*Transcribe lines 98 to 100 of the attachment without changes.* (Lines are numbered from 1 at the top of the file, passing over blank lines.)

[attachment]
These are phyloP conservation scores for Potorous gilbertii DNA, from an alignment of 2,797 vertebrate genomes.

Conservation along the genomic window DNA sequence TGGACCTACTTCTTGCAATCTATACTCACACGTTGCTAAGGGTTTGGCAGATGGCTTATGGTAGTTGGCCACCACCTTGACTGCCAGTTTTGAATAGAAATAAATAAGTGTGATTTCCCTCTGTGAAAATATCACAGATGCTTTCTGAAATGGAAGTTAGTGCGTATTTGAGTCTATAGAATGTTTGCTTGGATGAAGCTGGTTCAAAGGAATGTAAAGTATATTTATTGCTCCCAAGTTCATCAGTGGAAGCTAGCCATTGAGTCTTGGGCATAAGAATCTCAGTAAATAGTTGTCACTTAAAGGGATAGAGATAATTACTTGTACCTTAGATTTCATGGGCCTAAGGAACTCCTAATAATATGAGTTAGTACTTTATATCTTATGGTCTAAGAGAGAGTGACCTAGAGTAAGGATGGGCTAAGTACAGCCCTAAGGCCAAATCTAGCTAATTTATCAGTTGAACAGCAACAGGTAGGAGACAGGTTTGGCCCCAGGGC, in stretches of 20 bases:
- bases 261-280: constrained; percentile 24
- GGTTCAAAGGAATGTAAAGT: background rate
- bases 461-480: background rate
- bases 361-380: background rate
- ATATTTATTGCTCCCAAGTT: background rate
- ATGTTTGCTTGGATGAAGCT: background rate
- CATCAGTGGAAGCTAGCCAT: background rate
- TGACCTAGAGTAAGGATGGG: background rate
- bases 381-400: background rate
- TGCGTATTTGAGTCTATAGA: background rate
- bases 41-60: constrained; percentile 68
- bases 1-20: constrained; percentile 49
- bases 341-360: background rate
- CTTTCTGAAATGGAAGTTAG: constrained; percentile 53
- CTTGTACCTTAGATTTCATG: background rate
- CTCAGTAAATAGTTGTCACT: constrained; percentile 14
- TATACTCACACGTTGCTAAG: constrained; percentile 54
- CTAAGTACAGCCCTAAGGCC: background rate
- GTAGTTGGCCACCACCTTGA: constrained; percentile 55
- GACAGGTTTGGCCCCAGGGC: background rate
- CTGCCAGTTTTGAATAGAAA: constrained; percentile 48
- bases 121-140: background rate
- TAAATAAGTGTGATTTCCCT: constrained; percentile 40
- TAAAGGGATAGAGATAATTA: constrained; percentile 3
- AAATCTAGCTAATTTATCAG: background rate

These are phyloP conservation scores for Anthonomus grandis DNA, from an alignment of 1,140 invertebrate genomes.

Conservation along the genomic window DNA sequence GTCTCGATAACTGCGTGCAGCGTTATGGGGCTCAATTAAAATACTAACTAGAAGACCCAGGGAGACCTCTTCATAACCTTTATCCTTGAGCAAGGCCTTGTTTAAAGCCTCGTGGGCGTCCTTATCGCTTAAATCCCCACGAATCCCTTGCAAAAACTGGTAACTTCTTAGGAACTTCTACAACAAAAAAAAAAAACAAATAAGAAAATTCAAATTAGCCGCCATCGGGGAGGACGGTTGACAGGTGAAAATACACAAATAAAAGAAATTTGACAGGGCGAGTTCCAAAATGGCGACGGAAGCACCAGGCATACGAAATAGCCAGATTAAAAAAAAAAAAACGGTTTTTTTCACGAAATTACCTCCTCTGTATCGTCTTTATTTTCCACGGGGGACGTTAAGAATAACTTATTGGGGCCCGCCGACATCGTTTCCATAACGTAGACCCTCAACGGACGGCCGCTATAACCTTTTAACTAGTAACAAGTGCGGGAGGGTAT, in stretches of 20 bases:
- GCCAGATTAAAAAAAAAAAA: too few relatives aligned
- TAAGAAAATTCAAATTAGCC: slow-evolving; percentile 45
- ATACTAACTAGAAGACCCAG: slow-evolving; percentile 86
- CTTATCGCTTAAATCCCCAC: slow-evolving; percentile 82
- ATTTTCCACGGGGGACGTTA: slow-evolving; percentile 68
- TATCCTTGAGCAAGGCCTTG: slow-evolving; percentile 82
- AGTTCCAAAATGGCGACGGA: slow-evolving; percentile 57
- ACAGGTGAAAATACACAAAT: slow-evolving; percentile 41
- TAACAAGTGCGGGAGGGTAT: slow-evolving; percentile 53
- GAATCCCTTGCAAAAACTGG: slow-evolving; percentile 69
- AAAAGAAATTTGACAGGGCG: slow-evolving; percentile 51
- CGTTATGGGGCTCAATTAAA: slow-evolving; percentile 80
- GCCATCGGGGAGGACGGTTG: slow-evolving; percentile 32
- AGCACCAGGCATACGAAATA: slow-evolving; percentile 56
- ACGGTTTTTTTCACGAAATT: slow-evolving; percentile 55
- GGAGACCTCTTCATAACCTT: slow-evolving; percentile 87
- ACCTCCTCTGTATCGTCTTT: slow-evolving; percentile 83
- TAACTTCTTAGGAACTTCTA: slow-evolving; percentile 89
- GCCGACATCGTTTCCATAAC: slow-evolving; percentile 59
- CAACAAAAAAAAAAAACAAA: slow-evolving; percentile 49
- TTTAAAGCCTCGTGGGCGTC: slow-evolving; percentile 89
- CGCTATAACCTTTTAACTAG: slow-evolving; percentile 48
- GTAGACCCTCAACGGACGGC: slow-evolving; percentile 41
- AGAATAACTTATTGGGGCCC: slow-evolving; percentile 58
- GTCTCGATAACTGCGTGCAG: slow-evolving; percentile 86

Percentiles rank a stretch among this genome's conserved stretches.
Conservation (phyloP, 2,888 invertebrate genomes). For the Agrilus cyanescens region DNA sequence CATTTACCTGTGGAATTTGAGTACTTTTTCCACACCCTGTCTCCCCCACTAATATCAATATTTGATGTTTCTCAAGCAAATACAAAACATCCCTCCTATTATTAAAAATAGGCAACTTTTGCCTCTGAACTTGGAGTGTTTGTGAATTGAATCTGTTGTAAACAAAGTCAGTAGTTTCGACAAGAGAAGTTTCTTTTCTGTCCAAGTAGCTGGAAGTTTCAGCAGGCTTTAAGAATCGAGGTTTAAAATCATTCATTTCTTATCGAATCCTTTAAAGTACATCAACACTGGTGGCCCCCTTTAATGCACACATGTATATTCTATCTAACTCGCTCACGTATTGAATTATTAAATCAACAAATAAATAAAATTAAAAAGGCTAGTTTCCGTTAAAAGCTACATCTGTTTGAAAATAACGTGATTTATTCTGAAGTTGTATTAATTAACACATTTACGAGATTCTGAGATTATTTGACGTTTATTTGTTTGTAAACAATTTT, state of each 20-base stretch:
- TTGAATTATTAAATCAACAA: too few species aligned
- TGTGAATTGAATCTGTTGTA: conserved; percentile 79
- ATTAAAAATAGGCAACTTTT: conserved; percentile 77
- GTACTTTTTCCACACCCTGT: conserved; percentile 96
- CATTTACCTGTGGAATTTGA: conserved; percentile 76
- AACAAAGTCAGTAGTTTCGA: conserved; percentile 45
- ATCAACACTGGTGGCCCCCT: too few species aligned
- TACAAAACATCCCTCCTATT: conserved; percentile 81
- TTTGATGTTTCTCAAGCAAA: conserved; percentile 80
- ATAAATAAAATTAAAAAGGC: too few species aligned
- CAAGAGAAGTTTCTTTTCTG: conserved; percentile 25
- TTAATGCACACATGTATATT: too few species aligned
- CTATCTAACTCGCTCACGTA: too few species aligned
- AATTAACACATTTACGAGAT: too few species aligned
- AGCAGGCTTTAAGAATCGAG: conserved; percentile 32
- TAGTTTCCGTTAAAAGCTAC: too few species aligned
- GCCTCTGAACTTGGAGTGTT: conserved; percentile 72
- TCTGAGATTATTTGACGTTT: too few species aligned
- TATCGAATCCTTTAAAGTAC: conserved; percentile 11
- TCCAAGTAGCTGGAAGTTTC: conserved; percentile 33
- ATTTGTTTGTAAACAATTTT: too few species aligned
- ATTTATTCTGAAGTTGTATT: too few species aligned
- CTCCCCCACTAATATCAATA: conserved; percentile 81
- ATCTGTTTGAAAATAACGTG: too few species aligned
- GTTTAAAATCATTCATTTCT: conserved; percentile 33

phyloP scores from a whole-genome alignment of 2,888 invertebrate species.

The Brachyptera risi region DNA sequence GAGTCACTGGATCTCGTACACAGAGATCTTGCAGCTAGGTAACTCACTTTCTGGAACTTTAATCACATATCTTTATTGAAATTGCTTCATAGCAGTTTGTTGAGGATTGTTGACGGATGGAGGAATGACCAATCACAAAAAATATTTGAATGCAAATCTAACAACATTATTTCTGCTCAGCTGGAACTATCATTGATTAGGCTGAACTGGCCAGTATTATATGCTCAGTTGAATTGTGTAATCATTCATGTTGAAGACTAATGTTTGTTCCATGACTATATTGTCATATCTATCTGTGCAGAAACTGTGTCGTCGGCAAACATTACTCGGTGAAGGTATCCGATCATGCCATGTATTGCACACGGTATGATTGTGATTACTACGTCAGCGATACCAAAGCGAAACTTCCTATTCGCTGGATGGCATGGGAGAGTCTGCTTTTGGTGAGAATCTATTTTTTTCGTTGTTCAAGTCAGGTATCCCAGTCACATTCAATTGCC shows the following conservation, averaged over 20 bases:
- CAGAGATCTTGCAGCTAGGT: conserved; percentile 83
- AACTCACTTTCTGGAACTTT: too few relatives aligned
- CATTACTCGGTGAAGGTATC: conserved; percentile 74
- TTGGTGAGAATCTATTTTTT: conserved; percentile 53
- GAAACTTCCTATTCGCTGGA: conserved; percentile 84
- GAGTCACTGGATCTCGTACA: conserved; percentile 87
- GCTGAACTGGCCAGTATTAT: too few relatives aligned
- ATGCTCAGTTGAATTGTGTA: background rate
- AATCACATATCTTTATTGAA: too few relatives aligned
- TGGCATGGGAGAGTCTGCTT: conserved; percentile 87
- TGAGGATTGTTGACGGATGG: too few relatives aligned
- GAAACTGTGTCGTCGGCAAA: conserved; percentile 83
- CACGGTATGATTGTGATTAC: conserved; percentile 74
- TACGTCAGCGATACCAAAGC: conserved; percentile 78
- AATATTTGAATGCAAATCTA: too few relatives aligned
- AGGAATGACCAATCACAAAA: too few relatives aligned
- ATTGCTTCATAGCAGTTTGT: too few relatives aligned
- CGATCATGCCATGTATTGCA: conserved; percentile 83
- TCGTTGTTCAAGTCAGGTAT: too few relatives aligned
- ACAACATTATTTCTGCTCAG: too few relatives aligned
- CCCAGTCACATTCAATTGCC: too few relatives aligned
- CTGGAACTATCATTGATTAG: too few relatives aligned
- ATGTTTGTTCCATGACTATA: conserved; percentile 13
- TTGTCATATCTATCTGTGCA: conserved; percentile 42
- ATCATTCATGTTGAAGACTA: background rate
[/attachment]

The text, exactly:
- AATATTTGAATGCAAATCTA: too few relatives aligned
- AGGAATGACCAATCACAAAA: too few relatives aligned
- ATTGCTTCATAGCAGTTTGT: too few relatives aligned